Treatment for childhood abuse may help schizophrenia patients too
People suffering from schizophrenia may now possibly benefit from the effective, sensitive and tailored treatments used to treat victims of childhood abuse, researchers have claimed
People suffering from schizophrenia may now possibly benefit from the effective, sensitive and tailored treatments used to treat victims of childhood abuse, researchers have claimed.
The study associated a link between the sexual, physical and emotional abuse experienced during the childhood and the severity of symptoms such as detachment from reality, hallucinations, delusions, disorganised thinking, and lack of motivation or emotions in schizophrenic patients and other psychotic disorders.
The meta-analysis, published in the journal Schizophrenia Bulletin, which analysed 29 studies on childhood trauma and psychotic symptoms, found that childhood sexual abuse was associated with delusions.
In addition, hallucinations in those with psychotic disorders were associated with all types of childhood trauma.
"This means there is something about childhood trauma that leads some people to develop hallucinations," said lead author Sarah Bendall, research fellow at the University of Melbourne in Australia.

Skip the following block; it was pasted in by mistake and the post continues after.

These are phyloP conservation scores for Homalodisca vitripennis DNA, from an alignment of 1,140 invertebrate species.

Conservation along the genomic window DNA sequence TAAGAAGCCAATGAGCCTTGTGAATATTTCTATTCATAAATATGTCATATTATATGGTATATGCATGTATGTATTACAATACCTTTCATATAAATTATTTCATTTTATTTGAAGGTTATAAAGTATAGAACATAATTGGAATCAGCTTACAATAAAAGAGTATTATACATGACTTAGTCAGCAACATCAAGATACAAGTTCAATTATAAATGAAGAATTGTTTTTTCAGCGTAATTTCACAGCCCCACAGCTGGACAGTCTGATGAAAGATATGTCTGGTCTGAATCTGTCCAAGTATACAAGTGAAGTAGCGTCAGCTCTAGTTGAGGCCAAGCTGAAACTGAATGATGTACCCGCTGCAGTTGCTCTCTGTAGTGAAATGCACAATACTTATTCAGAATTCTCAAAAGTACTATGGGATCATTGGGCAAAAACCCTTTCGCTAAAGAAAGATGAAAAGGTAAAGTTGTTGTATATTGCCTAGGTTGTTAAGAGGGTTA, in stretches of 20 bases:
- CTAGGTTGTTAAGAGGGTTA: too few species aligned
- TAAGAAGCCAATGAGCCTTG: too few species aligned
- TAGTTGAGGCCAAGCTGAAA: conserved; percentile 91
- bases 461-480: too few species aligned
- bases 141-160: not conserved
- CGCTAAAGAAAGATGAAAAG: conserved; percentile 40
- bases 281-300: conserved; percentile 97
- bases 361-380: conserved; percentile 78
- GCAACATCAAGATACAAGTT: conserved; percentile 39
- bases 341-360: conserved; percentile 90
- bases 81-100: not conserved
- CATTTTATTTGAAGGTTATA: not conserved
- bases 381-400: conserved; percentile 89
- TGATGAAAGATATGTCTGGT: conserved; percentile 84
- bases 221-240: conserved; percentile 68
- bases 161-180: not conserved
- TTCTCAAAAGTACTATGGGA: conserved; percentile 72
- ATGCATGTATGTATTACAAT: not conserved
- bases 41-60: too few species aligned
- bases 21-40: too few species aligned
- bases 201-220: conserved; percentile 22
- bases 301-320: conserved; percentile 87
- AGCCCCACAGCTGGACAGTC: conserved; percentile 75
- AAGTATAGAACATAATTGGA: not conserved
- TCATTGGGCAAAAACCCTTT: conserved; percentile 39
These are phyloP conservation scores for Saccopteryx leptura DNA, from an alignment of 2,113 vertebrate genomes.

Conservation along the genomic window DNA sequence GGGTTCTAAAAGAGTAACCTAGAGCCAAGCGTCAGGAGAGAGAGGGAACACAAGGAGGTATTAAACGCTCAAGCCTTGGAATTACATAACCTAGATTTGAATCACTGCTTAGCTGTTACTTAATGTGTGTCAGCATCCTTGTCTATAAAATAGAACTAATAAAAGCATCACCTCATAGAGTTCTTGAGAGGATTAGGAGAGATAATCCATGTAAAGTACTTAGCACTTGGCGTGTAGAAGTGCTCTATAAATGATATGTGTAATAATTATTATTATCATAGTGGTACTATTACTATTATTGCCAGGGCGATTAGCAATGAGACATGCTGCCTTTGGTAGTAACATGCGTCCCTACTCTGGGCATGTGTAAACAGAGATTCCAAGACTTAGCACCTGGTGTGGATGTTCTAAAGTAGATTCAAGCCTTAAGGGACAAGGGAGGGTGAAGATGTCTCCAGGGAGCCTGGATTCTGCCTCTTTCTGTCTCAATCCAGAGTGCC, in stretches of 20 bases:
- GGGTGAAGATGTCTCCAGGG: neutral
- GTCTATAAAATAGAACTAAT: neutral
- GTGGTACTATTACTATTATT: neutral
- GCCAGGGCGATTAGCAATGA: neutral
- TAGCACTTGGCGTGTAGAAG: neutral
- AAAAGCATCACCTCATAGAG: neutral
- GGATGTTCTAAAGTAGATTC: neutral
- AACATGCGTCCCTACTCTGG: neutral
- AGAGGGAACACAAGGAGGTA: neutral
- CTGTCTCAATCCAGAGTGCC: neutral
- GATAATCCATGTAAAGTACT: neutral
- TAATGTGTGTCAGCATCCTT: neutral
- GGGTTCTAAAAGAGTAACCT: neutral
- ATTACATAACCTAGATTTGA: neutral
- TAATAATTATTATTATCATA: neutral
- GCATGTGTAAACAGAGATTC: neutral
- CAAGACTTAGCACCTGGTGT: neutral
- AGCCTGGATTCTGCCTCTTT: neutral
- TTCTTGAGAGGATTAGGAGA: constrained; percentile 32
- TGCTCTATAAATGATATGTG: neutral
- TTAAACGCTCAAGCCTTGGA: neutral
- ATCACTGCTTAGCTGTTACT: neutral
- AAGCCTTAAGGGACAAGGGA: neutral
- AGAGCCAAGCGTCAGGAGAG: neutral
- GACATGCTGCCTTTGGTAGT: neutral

Researchers added that around one in every 100 people will experience a psychotic disorder in their lives, with the majority developing symptoms between 18 to 25 years old.
Until now, treatments for trauma in psychosis focused on post-traumatic stress disorder rather than specific symptoms such as hallucinations and delusions.
But this research not only helps in refine treatments for patients with psychotic disorders, it may also help to empower young patients.
"When young people come to youth mental health services, we should be assessing for trauma and for emerging psychotic symptoms, and treating them as soon as they emerge," she said.
"We can also arm young people with some of this research knowledge and then they can make decisions about the factors that may have caused their psychosis to develop or continue. It's a very empowering thing to be able to give people that information," the researcher said.
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